So, bees are my nemesis. What’s yours? Is it snakes? (me)  Mosquitos? (also me) Children? (me again) Not knowing how to use your camera? (still me)   Please share your nemesis and frustrations in the comments below.

The List for the day

I know it makes it sound like I didn’t see a lot of birds, as I seemed to be preoccupied by the bees-attacking-me situation, but we did get a great list for the day. (Lifers in bold)

  1. Great Tinamou
  2. Black-bellied Whistling-Duck
  3. Black Vulture
  4. Turkey Vulture
  5. Pale-vented Pigeon
  6. Scaled Pigeon
  7. Gray-chested Dove
  8. Chimney Swift
  9. Short-tailed Swift
  10. White-necked Jacobin
  11. Long-billed Hermit
  12. White-vented Plumeleteer
  13. Crowned Woodnymph
  14. Blue-chested Hummingbird
  15. Violet-bellied Hummingbird
  16. Slaty-tailed Trogon
  17. Black-breasted Puffbird
  18. White-whiskered Puffbird
  19. Yellow-throated Toucan (since it was split off from Chestnut Mandibled, this would be a lifer)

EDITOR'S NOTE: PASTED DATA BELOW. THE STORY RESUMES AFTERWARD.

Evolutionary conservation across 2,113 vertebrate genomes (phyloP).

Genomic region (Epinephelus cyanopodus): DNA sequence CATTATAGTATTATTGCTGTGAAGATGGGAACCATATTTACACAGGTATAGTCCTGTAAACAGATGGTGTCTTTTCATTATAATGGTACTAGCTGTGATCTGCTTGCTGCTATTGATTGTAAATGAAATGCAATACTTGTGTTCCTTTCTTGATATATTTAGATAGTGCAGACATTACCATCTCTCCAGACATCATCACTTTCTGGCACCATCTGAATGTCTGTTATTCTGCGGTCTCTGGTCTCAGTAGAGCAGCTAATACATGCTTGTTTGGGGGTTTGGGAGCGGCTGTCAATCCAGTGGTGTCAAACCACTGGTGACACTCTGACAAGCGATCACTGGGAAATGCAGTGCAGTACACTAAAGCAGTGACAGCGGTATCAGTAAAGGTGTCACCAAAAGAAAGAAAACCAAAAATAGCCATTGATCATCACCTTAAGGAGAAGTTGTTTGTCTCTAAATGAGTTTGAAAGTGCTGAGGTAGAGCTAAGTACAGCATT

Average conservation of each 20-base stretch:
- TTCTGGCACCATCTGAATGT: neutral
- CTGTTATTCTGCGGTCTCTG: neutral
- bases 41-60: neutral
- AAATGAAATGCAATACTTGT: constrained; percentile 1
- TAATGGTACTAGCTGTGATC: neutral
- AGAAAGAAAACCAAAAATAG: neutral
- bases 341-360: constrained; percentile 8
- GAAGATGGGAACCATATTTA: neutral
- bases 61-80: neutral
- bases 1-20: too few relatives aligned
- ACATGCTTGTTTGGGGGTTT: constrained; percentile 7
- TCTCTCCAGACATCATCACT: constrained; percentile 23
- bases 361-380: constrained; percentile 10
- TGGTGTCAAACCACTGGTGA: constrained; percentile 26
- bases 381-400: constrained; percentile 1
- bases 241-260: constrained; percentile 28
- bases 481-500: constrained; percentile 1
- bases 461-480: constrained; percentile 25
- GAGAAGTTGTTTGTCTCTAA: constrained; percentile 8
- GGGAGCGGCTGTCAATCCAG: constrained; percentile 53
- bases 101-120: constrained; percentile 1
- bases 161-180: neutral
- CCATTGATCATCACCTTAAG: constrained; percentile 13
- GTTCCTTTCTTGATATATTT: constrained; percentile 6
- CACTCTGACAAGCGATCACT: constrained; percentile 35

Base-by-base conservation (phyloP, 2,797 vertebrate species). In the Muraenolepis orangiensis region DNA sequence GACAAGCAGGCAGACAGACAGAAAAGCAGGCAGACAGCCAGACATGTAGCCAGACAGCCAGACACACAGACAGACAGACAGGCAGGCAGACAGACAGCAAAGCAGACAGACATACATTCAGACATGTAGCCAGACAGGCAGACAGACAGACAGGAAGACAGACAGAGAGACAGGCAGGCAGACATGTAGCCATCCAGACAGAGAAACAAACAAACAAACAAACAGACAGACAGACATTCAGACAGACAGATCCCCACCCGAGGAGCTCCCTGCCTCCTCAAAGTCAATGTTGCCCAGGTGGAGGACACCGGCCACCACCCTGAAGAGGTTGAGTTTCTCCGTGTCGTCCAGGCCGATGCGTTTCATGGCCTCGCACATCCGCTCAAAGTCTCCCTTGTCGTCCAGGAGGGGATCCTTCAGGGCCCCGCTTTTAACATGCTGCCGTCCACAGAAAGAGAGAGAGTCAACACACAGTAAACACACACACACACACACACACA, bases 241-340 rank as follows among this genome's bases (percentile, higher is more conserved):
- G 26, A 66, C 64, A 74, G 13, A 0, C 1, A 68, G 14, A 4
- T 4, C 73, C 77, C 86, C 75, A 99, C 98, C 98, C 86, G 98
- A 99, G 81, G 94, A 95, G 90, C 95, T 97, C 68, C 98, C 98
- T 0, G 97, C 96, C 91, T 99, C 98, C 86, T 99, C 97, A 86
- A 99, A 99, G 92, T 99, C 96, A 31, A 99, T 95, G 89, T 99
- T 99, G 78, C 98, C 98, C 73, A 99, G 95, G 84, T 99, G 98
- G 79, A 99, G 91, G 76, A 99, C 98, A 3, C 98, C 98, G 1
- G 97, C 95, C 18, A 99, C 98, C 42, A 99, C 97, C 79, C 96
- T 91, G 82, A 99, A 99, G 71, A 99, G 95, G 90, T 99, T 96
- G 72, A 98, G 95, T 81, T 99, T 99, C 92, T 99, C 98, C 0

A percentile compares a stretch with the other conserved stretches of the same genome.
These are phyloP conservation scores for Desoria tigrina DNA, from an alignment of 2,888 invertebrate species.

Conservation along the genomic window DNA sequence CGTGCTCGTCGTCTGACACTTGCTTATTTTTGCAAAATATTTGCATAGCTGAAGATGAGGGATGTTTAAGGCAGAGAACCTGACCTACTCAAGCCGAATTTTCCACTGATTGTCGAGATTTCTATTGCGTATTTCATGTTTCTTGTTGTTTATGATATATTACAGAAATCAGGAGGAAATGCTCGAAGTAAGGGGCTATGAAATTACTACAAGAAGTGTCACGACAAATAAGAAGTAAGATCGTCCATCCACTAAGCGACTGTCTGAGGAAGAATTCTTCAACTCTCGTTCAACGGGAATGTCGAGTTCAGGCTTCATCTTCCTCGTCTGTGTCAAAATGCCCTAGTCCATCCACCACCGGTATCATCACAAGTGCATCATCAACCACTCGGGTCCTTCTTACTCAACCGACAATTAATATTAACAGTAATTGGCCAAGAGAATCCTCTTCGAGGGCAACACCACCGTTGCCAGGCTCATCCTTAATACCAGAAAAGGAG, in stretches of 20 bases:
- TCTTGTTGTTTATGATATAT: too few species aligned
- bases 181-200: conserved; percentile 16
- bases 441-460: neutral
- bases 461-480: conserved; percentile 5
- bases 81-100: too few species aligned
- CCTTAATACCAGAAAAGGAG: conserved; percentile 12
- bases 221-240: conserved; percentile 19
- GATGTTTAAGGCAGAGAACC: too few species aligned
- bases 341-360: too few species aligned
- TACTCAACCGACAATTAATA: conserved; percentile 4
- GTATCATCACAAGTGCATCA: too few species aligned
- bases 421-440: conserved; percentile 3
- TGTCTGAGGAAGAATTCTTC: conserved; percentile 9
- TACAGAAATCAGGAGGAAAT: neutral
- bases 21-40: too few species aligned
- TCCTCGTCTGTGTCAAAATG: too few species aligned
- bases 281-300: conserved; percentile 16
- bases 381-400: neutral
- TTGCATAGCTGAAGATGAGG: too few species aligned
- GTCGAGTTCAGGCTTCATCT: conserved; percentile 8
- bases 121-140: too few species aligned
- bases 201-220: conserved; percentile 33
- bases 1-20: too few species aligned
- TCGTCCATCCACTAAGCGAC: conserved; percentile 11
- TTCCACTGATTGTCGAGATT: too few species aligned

20. Keel-billed Toucan
  21. Black-cheeked Woodpecker
  22. Lineated Woodpecker
  23. Slaty-backed Forest-Falcon
  24. Collared Forest-Falcon
  25. Yellow-headed Caracara
  26. Orange-chinned Parakeet
  27. Red-lored Parrot
  28. Fasciated Antshrike
  29. Barred Antshrike
  30. Black-crowned Antshrike
  31. Checker-throated Antwren
  32. Dot-winged Antwren
  33. Chestnut-backed Antbird
  34. Bicolored Antbird
  35. Streak-chested Antpitta
  36. Cocoa Woodcreeper
  37. Plain Xenops
  38. Southern Bentbill
  39. Sulphur-bellied Flycatcher
  40. Tropical Kingbird
  41. Eastern Kingbird
  42. Purple-throated Fruitcrow
  43. Blue Cotinga
  44. Blue-crowned Manakin
  45. Masked Tityra
  46. Golden-fronted Greenlet
  47. Black-chested Jay
  48. Purple Martin
  49. Barn Swallow
  50. Cliff Swallow
  51. Black-bellied Wren
  52. Isthmian Wren
  53. Bay Wren
  54. Tropical Gnatcatcher